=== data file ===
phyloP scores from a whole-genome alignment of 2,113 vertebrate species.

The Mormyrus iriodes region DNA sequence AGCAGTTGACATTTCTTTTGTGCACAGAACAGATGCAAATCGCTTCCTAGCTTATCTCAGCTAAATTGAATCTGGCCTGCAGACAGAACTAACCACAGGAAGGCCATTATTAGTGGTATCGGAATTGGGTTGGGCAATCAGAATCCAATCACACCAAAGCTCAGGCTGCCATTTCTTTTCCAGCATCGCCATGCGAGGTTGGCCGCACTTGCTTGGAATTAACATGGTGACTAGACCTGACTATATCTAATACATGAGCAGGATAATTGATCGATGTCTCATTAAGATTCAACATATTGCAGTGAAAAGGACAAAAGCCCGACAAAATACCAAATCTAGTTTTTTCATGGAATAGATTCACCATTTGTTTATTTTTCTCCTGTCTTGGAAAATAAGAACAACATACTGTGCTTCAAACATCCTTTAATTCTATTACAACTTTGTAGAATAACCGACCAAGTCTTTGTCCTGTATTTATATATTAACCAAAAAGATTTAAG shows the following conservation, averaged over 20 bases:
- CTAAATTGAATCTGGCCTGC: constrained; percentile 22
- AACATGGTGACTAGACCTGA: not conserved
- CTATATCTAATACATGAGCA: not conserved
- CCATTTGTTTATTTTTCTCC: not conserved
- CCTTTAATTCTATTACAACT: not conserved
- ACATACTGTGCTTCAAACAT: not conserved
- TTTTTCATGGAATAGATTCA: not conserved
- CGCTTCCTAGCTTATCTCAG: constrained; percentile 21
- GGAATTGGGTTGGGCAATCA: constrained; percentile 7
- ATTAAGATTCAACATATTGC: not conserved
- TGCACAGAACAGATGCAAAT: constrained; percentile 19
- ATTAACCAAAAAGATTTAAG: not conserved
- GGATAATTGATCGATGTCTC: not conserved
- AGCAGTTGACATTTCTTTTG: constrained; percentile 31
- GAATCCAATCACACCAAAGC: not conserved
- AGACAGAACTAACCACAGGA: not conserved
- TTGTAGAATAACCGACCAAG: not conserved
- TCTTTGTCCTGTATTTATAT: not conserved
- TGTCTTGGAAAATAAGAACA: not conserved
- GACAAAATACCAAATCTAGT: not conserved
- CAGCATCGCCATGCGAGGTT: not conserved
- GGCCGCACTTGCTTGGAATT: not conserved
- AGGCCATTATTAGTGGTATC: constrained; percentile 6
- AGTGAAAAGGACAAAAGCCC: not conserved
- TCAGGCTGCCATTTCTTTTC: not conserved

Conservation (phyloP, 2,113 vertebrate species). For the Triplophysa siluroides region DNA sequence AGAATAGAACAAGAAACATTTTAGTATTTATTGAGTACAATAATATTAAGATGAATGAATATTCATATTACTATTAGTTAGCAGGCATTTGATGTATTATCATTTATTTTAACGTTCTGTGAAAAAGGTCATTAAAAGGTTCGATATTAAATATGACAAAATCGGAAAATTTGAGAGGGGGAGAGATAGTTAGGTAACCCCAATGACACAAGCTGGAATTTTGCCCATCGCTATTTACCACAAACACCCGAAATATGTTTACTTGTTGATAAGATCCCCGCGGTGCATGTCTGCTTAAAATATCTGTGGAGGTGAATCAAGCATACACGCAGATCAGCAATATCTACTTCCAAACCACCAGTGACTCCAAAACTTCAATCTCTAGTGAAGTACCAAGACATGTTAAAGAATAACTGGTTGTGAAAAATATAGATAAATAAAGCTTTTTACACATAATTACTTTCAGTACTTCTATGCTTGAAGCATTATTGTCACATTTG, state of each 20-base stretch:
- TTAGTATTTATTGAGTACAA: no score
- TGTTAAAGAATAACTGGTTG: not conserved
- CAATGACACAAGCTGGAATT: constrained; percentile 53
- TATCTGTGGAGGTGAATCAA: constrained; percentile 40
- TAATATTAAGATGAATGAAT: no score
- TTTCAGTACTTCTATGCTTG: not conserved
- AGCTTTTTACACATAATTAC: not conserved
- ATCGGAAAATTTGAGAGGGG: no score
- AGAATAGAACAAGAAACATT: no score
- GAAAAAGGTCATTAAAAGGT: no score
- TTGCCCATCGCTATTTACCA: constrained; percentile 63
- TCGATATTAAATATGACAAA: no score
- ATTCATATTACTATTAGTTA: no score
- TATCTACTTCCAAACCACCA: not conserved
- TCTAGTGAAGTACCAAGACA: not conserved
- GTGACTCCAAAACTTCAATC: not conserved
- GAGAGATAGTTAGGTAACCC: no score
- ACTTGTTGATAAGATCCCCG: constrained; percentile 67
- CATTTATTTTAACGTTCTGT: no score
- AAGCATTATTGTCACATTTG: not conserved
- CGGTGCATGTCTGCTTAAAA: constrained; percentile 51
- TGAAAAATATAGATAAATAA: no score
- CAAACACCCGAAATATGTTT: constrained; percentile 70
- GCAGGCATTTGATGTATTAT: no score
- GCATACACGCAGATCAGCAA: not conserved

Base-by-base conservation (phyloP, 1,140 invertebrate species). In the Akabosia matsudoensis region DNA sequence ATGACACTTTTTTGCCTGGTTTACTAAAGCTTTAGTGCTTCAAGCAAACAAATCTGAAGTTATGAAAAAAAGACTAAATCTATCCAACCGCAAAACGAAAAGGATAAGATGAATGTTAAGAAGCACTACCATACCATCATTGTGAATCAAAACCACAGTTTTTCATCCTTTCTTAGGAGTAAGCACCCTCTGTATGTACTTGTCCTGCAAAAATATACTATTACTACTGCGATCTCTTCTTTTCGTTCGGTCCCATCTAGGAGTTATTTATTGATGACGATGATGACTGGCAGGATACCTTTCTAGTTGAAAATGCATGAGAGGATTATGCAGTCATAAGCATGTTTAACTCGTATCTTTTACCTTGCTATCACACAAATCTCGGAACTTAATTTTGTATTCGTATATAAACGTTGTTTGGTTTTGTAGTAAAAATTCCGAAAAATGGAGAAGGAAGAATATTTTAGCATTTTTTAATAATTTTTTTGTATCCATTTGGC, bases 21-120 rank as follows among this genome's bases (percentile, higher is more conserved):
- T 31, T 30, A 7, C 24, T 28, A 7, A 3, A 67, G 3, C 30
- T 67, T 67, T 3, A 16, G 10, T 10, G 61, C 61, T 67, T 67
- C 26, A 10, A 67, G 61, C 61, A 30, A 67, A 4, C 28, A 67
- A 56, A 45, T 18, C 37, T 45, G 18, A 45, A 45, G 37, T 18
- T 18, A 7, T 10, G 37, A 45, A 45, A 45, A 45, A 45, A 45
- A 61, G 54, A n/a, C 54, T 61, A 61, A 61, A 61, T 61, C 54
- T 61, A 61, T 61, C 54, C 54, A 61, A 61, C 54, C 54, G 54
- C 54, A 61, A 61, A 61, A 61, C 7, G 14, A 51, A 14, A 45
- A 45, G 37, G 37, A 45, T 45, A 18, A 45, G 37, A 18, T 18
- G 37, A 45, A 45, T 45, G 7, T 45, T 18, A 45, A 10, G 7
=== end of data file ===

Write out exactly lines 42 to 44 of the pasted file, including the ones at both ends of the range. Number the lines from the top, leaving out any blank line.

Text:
- TATCTACTTCCAAACCACCA: not conserved
- TCTAGTGAAGTACCAAGACA: not conserved
- GTGACTCCAAAACTTCAATC: not conserved